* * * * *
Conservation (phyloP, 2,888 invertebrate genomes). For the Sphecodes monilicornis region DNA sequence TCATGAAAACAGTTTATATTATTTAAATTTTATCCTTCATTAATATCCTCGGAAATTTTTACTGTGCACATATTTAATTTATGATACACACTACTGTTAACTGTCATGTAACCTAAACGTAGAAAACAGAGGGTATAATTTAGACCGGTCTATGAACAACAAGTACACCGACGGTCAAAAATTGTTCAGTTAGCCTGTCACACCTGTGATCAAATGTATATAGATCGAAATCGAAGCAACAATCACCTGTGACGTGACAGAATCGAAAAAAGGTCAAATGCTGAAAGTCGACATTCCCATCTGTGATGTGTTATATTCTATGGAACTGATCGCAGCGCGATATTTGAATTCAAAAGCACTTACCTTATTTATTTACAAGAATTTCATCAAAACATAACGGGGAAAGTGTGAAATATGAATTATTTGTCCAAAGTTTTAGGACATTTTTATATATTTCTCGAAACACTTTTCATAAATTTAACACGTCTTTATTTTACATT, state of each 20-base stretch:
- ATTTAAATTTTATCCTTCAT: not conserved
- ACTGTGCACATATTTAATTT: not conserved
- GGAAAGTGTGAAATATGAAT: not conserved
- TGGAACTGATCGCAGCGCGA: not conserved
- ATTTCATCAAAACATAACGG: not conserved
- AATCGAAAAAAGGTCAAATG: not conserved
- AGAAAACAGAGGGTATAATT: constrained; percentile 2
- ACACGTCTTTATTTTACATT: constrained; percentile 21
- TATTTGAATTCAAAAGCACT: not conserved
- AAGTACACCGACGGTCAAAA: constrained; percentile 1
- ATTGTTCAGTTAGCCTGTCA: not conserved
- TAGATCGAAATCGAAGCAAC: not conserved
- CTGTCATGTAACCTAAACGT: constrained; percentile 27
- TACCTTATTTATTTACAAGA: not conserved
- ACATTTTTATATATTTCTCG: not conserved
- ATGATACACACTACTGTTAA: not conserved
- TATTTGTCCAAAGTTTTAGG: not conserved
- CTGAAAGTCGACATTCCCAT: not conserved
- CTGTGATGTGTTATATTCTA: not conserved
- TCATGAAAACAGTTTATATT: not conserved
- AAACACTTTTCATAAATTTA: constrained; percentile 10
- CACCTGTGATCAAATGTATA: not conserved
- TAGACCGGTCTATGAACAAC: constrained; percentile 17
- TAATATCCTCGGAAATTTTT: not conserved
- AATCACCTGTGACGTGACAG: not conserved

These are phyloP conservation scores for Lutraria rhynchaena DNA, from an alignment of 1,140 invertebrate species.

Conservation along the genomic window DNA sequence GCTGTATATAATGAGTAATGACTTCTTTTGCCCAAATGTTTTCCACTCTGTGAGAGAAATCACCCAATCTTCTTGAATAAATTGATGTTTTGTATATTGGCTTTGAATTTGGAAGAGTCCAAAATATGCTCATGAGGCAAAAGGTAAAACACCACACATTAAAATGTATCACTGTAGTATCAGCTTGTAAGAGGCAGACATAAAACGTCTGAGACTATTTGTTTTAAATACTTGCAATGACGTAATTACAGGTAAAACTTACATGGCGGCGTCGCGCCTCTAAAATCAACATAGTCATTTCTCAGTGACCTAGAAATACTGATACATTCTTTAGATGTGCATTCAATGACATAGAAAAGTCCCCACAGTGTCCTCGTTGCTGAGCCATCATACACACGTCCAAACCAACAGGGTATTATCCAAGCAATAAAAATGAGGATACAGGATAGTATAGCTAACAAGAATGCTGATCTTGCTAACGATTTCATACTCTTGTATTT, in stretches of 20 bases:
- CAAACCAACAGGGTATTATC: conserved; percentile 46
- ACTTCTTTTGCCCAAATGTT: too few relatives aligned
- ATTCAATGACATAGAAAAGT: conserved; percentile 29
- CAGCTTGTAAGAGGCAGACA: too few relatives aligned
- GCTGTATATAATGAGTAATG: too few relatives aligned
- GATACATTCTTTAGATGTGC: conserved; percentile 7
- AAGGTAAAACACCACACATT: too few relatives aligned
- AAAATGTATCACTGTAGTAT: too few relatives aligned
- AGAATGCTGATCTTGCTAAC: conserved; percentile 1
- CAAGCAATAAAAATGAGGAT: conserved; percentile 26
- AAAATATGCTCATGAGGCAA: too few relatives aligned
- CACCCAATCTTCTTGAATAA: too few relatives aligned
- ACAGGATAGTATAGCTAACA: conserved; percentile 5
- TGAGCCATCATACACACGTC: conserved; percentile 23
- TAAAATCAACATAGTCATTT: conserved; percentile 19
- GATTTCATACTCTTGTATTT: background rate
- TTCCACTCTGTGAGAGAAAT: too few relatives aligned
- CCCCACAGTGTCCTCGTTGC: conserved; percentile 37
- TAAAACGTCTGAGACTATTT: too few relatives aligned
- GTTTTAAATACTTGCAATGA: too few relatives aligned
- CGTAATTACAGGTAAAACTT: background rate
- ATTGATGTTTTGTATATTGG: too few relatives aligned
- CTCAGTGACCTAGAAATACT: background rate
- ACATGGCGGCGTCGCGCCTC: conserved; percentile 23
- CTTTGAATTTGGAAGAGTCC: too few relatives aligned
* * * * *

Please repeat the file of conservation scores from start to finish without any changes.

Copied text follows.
Conservation (phyloP, 2,888 invertebrate genomes). For the Sphecodes monilicornis region DNA sequence TCATGAAAACAGTTTATATTATTTAAATTTTATCCTTCATTAATATCCTCGGAAATTTTTACTGTGCACATATTTAATTTATGATACACACTACTGTTAACTGTCATGTAACCTAAACGTAGAAAACAGAGGGTATAATTTAGACCGGTCTATGAACAACAAGTACACCGACGGTCAAAAATTGTTCAGTTAGCCTGTCACACCTGTGATCAAATGTATATAGATCGAAATCGAAGCAACAATCACCTGTGACGTGACAGAATCGAAAAAAGGTCAAATGCTGAAAGTCGACATTCCCATCTGTGATGTGTTATATTCTATGGAACTGATCGCAGCGCGATATTTGAATTCAAAAGCACTTACCTTATTTATTTACAAGAATTTCATCAAAACATAACGGGGAAAGTGTGAAATATGAATTATTTGTCCAAAGTTTTAGGACATTTTTATATATTTCTCGAAACACTTTTCATAAATTTAACACGTCTTTATTTTACATT, state of each 20-base stretch:
- ATTTAAATTTTATCCTTCAT: not conserved
- ACTGTGCACATATTTAATTT: not conserved
- GGAAAGTGTGAAATATGAAT: not conserved
- TGGAACTGATCGCAGCGCGA: not conserved
- ATTTCATCAAAACATAACGG: not conserved
- AATCGAAAAAAGGTCAAATG: not conserved
- AGAAAACAGAGGGTATAATT: constrained; percentile 2
- ACACGTCTTTATTTTACATT: constrained; percentile 21
- TATTTGAATTCAAAAGCACT: not conserved
- AAGTACACCGACGGTCAAAA: constrained; percentile 1
- ATTGTTCAGTTAGCCTGTCA: not conserved
- TAGATCGAAATCGAAGCAAC: not conserved
- CTGTCATGTAACCTAAACGT: constrained; percentile 27
- TACCTTATTTATTTACAAGA: not conserved
- ACATTTTTATATATTTCTCG: not conserved
- ATGATACACACTACTGTTAA: not conserved
- TATTTGTCCAAAGTTTTAGG: not conserved
- CTGAAAGTCGACATTCCCAT: not conserved
- CTGTGATGTGTTATATTCTA: not conserved
- TCATGAAAACAGTTTATATT: not conserved
- AAACACTTTTCATAAATTTA: constrained; percentile 10
- CACCTGTGATCAAATGTATA: not conserved
- TAGACCGGTCTATGAACAAC: constrained; percentile 17
- TAATATCCTCGGAAATTTTT: not conserved
- AATCACCTGTGACGTGACAG: not conserved

These are phyloP conservation scores for Lutraria rhynchaena DNA, from an alignment of 1,140 invertebrate species.

Conservation along the genomic window DNA sequence GCTGTATATAATGAGTAATGACTTCTTTTGCCCAAATGTTTTCCACTCTGTGAGAGAAATCACCCAATCTTCTTGAATAAATTGATGTTTTGTATATTGGCTTTGAATTTGGAAGAGTCCAAAATATGCTCATGAGGCAAAAGGTAAAACACCACACATTAAAATGTATCACTGTAGTATCAGCTTGTAAGAGGCAGACATAAAACGTCTGAGACTATTTGTTTTAAATACTTGCAATGACGTAATTACAGGTAAAACTTACATGGCGGCGTCGCGCCTCTAAAATCAACATAGTCATTTCTCAGTGACCTAGAAATACTGATACATTCTTTAGATGTGCATTCAATGACATAGAAAAGTCCCCACAGTGTCCTCGTTGCTGAGCCATCATACACACGTCCAAACCAACAGGGTATTATCCAAGCAATAAAAATGAGGATACAGGATAGTATAGCTAACAAGAATGCTGATCTTGCTAACGATTTCATACTCTTGTATTT, in stretches of 20 bases:
- CAAACCAACAGGGTATTATC: conserved; percentile 46
- ACTTCTTTTGCCCAAATGTT: too few relatives aligned
- ATTCAATGACATAGAAAAGT: conserved; percentile 29
- CAGCTTGTAAGAGGCAGACA: too few relatives aligned
- GCTGTATATAATGAGTAATG: too few relatives aligned
- GATACATTCTTTAGATGTGC: conserved; percentile 7
- AAGGTAAAACACCACACATT: too few relatives aligned
- AAAATGTATCACTGTAGTAT: too few relatives aligned
- AGAATGCTGATCTTGCTAAC: conserved; percentile 1
- CAAGCAATAAAAATGAGGAT: conserved; percentile 26
- AAAATATGCTCATGAGGCAA: too few relatives aligned
- CACCCAATCTTCTTGAATAA: too few relatives aligned
- ACAGGATAGTATAGCTAACA: conserved; percentile 5
- TGAGCCATCATACACACGTC: conserved; percentile 23
- TAAAATCAACATAGTCATTT: conserved; percentile 19
- GATTTCATACTCTTGTATTT: background rate
- TTCCACTCTGTGAGAGAAAT: too few relatives aligned
- CCCCACAGTGTCCTCGTTGC: conserved; percentile 37
- TAAAACGTCTGAGACTATTT: too few relatives aligned
- GTTTTAAATACTTGCAATGA: too few relatives aligned
- CGTAATTACAGGTAAAACTT: background rate
- ATTGATGTTTTGTATATTGG: too few relatives aligned
- CTCAGTGACCTAGAAATACT: background rate
- ACATGGCGGCGTCGCGCCTC: conserved; percentile 23
- CTTTGAATTTGGAAGAGTCC: too few relatives aligned